A service shutdown in Europe has been avoided for now by Facebook

By TechThop Team

Posted on: 12 Aug, 2022

The latest twist in a long-running data protection complaint saga related to a clash between U.S. surveillance laws and EU privacy laws has saved Facebook from being forced to shut down its service in Europe this summer.

Other regional DPAs who have been reviewing the draft order by Facebook's lead data protection authority have objected to it, delaying what was expected to be a suspension order. This development was reported earlier by the Irish Business Post.

Data controllers in affected regions are allowed to weigh in on draft decisions under the Data Protection Regulation (GDPR), which requires cooperation and at least consensus among them in cross-border complaints.

There have been some objections from Data Protection Authorities in this case, according to Graham Doyle, deputy commissioner of the Irish Data Protection Commission. 

To resolve the issues raised, we will engage with the relevant authorities to assess the objections. Doyle couldn't provide specific details of the objections received.

Facebook's service in Europe will likely remain dormant for several more months. The development means the neverending saga over the legality of Facebook's data transfers will continue for several more months.

It took around nine months for a final decision on a previous cross-border GDPR complaint concerning WhatsApp, in which objections were raised to Ireland's proposed enforcement.

In addition, Meta will most likely challenge a suspension order in the Irish courts, and could also seek a stay, as it did previously, to continue to operate as usual. A preliminary suspension order was sent by the DPC in September 2020 over Facebook's data transfer issue - triggering a legal challenge. 

Despite winning a stay, Facebook's judicial review challenge of the regulator's decision was rejected in May 2021, reviving the enforcement process - which has since ground on for years. In light of the objections to its draft, the DPC declined to comment on an expected timeframe for issuing a final decision.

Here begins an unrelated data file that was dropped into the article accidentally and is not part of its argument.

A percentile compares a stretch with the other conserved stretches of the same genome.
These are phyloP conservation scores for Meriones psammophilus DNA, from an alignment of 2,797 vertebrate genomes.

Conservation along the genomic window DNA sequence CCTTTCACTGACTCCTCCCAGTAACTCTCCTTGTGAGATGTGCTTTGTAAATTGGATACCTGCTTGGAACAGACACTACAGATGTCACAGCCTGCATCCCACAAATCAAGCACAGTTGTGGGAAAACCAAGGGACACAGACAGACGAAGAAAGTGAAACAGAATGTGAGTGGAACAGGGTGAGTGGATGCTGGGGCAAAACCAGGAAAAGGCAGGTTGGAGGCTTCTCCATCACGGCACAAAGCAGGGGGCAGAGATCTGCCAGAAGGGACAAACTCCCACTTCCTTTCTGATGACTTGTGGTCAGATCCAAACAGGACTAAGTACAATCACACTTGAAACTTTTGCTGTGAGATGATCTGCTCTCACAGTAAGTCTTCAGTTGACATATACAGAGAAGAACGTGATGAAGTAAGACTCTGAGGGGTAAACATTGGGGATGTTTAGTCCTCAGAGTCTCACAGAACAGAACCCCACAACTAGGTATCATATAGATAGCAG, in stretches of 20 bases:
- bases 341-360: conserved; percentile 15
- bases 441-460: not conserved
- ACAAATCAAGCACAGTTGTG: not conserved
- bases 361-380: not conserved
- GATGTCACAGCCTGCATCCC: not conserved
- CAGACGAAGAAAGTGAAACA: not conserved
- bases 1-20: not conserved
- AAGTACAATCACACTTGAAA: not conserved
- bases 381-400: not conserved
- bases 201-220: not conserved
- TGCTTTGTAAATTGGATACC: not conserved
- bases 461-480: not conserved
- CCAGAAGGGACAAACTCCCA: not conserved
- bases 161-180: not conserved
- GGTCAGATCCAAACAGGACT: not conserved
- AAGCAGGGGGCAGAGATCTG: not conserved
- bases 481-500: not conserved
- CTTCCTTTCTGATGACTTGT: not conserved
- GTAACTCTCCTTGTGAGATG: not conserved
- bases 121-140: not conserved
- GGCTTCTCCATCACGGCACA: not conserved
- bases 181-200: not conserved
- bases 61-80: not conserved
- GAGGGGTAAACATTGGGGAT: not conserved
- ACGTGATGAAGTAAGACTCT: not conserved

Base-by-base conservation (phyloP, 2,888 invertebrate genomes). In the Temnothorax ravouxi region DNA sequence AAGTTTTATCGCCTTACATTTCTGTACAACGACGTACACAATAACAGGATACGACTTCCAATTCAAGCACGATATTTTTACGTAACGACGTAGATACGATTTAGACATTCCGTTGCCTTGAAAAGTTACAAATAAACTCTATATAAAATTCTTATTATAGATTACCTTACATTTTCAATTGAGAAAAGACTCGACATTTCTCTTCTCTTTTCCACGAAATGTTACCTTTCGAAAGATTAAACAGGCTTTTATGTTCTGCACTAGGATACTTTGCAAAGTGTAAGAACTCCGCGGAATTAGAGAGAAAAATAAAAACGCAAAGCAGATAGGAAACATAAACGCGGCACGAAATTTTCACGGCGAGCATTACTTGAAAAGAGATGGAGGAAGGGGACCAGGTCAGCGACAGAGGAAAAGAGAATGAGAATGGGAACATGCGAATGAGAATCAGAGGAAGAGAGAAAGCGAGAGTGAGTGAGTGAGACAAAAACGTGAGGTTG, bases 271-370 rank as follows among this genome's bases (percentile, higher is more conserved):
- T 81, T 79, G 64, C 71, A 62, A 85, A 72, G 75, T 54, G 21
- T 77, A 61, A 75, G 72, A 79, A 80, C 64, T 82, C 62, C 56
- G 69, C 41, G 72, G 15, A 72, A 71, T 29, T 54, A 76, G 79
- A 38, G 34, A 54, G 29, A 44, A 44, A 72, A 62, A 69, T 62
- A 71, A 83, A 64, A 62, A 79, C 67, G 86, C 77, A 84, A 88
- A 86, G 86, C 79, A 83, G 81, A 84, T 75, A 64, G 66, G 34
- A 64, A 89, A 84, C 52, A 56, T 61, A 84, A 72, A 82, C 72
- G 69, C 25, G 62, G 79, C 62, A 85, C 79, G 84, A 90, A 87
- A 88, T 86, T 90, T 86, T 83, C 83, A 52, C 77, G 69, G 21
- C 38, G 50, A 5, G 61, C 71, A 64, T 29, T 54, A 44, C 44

As a matter of fact, that will depend on whether DPAs can settle differences on enforcement without the need for a formal dispute resolution mechanism under the GDPR, which can trigger an intervention by the European Data Protection Board.

The possibility of a final decision pushed into 2023 is not beyond the bounds of possibility if the DPAs cannot agree among themselves.

According to Max Schrems, the privacy campaigner and lawyer who lodged the initial complaint over Facebook's data transfer practices, enforcing any suspension order will be delayed considerably - particularly if Meta appeals.

Because Facebook may be banking on a new data transfer agreement between the EU and the U.S. landing, the tech giant may be under a lot of pressure to delay enforcement as long as possible.

It was announced in March that a new high-level agreement between the EU and the U.S would replace the defunct Privacy Shield on data transfers. European Commission earlier this year suggested it could be finalized this year.

The progress toward an agreement may not be as smooth as expected, so a replacement deal may not come as quickly as it had hoped. This would complicate Meta's ‘strategy’ of waiting for further delays to enforcement to buy time for switching to a new, unchallenged legal basis for European data transfers.

In the case of the latter outcome, the whole game of legal and regulatory whack-a-mole would be reset yet again. In other words, this saga may continue for years to come.

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